‘Esports’ do not have a place in the Olympic games

Last month, Olympic bid committee co-president Tony Estanguet told the Associated Press that the International Olympic Committee (IOC) was planning to speak with representatives from the esports community about possible inclusion in the 2024 Olympic games scheduled to take place in Paris. Later, IOC president Thomas Bach announced parameters for inclusion of the “esports,” stating that games of a violent nature would not be considered for inclusion given that those games go against the values of the Olympics. This means that fans of cult favorites such as “Call of Duty,” “League of Legends” and “Halo” will likely have to settle for video games like “NBA:2K” and “FIFA.” The problem that many people, myself included, have with this announcement is that “esports” can’t really even be considered sports.

According to the Oxford dictionary, a sport can be defined as “an activity involving physical exertion and skill in which an individual or team competes against another or others for entertainment.” I’ll agree that many video games give the player the option to play using multiplayer mode or on a team and playing can indeed be quite enjoyable. However, I have to insist that the playing of video games does not require or result in an appropriate level of physical exertion for this to be considered a sport.

Sure, your fingers can get weary after navigating Rainbow Road a few times and your eyes can begin to ache after staring at a screen for prolonged periods of time, but I’d be hard-pressed to call this physical exertion. People also get tired after scarfing down a whole turkey on Thanksgiving, so by following this logic, might eating also find it’s way into the Olympics as a “sport”?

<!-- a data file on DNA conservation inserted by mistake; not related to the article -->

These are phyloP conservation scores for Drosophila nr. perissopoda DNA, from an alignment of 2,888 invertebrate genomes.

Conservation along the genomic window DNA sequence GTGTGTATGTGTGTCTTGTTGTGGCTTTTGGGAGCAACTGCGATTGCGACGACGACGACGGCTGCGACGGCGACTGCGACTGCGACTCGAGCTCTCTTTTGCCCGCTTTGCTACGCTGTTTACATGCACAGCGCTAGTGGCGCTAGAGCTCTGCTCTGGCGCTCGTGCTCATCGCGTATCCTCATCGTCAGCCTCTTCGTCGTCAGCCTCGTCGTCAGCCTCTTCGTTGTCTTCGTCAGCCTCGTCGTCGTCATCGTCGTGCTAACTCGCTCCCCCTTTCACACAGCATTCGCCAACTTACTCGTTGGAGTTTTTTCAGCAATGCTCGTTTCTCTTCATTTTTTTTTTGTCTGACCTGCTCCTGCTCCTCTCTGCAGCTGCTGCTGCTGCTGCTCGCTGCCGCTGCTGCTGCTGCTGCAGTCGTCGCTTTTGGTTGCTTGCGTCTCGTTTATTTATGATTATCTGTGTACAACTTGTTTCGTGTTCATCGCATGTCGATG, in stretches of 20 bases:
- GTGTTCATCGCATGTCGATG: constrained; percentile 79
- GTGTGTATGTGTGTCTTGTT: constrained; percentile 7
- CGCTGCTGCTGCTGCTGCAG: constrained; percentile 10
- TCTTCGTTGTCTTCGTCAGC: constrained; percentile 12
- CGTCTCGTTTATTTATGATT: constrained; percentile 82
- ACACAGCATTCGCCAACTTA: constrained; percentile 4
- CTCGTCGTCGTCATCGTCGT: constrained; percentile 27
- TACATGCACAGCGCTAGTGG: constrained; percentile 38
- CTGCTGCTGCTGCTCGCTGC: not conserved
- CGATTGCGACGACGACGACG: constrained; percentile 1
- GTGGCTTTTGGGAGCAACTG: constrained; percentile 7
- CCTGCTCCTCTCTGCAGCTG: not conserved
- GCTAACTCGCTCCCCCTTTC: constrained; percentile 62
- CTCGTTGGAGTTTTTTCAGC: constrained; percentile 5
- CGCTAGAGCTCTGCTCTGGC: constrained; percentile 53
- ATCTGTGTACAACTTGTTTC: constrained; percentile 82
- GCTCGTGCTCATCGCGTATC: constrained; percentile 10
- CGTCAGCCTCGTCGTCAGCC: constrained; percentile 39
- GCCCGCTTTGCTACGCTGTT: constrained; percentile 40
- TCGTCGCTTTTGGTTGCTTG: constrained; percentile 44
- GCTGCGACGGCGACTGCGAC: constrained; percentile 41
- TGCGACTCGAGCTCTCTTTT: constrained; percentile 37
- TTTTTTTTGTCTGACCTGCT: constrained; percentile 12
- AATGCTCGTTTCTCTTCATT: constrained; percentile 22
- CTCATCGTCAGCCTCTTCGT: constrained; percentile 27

Some argue that while certain games only require the player to move their fingers as with first-person shooter games, other video games such as in the Wii Sports categories, require the active participation and movement of the player’s entire body. To those persons, I say that this simply is not true. In fact, I remember when my own family thought that getting my little brother to play the Wii Sports games would encourage him to be more active. Instead, he sat, legs propped on the couch, practicing nothing else but a flick of the wrist because that was all it took to get a strike in bowling or to beat someone at a game of e-tennis.

Others petitioning for “esports” state that by highlighting them, it will encourage lovers of the digital component to play the games, or at least be more interested, in the real-life counterparts. This makes about as much sense as Macy’s giving all of their attention to online shoppers, hoping that they will mosey on into the retail stores. It simply won’t happen because if it’s more convenient for a person to sit in the comfort of their house, secluded away from the elements and interaction with others, journeying out into the great outdoors will always take second place. Therefore, it would make more sense to start a campaign for rugby, badminton or whatever sport needs a boost in viewership, instead of adding “esports” to the lineup and hoping for the best.

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